Parameters Description $\Lambda$ recruitment rate $c$ contact rate $\beta$ the probability of infection by each time contact $q$ tracing quarantined rate of individuals who have contacts with infected people $\theta$ relative infectivity of an asymptomatic individual to a symptomatic individual $\mu$ natural mortality rate $\tau_1$ incubation period of COVID-19 $\tau_2$ quarantine period of uninfected individuals who have contacts with infected people $\omega$ proportion of the exposed developing infected with symptoms $\delta_I$ diagnostic rate of symptomatic infected individuals $\delta_q$ diagnostic rate of quarantined infected individuals $\alpha$ disease-induced mortality rate $\gamma_I$ recovery rate of symptomatic infected individuals $\gamma_A$ recovery rate of asymptomatic infected individuals $\gamma_q$ recovery rate of quarantined infected individuals $\gamma_c$ recovery rate of confirmed patients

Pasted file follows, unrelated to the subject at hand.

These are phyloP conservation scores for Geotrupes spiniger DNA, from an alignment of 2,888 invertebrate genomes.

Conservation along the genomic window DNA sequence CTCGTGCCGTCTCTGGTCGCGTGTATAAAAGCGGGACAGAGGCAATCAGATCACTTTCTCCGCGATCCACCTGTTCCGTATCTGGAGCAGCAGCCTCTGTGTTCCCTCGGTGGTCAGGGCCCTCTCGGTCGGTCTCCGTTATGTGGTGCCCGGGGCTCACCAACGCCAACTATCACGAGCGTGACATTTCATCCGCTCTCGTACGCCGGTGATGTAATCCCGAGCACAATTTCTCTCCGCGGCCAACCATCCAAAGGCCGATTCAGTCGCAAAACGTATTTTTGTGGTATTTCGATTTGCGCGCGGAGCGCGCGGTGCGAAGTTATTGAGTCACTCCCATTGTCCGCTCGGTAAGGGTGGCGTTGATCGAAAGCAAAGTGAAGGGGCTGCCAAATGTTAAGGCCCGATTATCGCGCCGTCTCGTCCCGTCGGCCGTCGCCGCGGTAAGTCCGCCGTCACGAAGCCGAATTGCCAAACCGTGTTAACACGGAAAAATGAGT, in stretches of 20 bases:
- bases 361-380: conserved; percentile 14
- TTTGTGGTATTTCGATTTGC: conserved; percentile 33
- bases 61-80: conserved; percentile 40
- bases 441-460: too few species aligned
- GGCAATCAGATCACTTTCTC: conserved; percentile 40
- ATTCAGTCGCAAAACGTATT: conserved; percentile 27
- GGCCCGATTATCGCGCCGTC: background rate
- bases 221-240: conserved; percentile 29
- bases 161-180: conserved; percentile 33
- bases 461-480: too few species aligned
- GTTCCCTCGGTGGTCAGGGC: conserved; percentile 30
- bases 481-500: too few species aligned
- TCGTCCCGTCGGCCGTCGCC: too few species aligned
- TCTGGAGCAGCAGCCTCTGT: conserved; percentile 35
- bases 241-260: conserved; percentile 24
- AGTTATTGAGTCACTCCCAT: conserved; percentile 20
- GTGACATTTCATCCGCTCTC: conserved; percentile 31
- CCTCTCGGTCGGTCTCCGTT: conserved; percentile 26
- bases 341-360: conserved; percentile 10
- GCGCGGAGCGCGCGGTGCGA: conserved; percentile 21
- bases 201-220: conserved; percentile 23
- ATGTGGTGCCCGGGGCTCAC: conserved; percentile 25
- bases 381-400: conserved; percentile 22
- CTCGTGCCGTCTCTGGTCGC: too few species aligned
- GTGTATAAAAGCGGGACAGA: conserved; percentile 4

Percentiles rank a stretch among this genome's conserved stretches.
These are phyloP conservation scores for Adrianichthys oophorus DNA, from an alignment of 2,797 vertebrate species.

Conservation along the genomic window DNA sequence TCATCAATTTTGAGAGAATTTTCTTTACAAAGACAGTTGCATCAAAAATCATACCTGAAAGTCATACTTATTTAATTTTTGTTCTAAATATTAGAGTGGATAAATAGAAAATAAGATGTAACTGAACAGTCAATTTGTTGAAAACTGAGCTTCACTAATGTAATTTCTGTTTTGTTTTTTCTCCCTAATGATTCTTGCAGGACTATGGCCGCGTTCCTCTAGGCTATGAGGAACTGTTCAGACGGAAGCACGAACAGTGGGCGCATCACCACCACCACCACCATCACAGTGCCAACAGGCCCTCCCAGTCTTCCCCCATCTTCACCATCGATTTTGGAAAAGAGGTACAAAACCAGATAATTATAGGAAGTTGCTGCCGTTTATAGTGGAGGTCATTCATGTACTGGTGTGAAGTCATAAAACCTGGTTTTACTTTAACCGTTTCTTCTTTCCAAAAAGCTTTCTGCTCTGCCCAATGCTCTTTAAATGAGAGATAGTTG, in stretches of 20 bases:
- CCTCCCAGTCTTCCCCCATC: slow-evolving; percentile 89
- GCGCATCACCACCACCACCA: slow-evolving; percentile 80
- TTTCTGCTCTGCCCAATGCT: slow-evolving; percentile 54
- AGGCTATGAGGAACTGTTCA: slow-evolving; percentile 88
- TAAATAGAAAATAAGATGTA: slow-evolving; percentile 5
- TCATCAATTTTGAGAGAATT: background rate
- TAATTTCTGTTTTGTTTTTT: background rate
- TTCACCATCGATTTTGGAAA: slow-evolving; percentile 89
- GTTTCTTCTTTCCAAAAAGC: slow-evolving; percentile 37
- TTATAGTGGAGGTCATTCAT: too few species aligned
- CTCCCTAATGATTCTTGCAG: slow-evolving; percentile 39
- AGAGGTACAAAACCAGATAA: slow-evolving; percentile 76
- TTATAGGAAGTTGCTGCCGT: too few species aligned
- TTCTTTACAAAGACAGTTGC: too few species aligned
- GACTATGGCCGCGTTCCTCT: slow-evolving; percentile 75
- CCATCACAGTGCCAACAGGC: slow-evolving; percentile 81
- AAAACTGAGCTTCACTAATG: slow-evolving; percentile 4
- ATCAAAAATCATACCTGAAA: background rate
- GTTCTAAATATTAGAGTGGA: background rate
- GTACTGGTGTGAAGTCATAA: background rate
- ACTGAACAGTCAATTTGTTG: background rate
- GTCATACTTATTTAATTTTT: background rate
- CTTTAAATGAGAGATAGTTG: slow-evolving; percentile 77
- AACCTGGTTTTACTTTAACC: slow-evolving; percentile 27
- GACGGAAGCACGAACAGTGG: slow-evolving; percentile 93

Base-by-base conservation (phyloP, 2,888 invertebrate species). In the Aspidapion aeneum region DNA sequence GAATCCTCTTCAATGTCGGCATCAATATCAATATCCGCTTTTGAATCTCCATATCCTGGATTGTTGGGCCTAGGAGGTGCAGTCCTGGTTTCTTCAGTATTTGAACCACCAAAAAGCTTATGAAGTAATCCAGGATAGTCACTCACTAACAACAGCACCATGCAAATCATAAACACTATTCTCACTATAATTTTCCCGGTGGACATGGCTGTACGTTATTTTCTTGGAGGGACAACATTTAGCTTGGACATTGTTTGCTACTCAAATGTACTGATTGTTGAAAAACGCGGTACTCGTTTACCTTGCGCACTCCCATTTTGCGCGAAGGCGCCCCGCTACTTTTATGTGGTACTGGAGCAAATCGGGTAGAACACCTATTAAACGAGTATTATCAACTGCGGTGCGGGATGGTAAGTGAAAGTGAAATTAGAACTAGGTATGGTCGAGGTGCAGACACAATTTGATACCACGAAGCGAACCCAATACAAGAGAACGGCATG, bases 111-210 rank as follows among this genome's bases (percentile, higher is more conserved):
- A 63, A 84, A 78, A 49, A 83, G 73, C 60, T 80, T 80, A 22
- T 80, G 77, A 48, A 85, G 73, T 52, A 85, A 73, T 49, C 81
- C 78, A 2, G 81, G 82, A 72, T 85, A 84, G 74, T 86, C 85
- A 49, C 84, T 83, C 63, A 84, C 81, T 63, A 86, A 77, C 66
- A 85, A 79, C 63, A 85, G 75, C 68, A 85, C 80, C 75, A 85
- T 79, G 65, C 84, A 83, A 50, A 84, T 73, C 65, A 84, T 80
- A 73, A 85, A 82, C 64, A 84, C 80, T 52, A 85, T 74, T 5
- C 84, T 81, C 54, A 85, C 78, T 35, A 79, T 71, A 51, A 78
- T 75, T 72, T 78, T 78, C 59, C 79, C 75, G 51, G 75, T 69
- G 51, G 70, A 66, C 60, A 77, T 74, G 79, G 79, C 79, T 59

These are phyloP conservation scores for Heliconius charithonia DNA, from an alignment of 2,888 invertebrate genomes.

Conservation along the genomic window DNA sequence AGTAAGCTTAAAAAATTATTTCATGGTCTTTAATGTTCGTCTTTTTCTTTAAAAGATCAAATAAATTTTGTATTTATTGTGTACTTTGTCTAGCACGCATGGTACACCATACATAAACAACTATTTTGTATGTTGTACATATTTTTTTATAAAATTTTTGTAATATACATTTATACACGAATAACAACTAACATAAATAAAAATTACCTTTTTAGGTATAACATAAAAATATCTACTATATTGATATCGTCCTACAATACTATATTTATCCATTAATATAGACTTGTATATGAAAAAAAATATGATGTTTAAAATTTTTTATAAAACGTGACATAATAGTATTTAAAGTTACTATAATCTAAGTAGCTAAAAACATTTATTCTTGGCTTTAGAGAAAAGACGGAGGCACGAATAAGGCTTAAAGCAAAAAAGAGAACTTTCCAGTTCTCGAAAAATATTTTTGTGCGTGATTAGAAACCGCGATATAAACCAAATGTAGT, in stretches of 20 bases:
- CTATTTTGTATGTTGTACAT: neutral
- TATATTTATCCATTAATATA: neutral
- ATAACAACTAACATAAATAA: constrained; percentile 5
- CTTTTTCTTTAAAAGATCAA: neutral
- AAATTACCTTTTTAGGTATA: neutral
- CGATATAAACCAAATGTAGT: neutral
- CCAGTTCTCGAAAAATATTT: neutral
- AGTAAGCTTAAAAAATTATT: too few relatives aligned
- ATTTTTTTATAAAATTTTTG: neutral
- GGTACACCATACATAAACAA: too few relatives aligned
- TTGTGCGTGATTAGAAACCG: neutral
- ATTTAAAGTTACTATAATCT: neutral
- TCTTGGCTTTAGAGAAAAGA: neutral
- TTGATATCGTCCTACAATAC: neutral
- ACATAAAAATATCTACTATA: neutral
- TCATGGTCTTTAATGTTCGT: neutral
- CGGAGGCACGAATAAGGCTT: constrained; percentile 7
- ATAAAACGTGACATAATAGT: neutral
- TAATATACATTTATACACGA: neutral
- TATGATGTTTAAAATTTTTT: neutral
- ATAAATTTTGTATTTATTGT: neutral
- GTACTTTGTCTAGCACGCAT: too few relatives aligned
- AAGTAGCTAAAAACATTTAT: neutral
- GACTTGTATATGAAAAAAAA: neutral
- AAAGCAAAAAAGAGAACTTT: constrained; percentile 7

Parameters Description $\Lambda$ recruitment rate $c$ contact rate $\beta$ the probability of infection by each time contact $q$ tracing quarantined rate of individuals who have contacts with infected people $\theta$ relative infectivity of an asymptomatic individual to a symptomatic individual $\mu$ natural mortality rate $\tau_1$ incubation period of COVID-19 $\tau_2$ quarantine period of uninfected individuals who have contacts with infected people $\omega$ proportion of the exposed developing infected with symptoms $\delta_I$ diagnostic rate of symptomatic infected individuals $\delta_q$ diagnostic rate of quarantined infected individuals $\alpha$ disease-induced mortality rate $\gamma_I$ recovery rate of symptomatic infected individuals $\gamma_A$ recovery rate of asymptomatic infected individuals $\gamma_q$ recovery rate of quarantined infected individuals $\gamma_c$ recovery rate of confirmed patients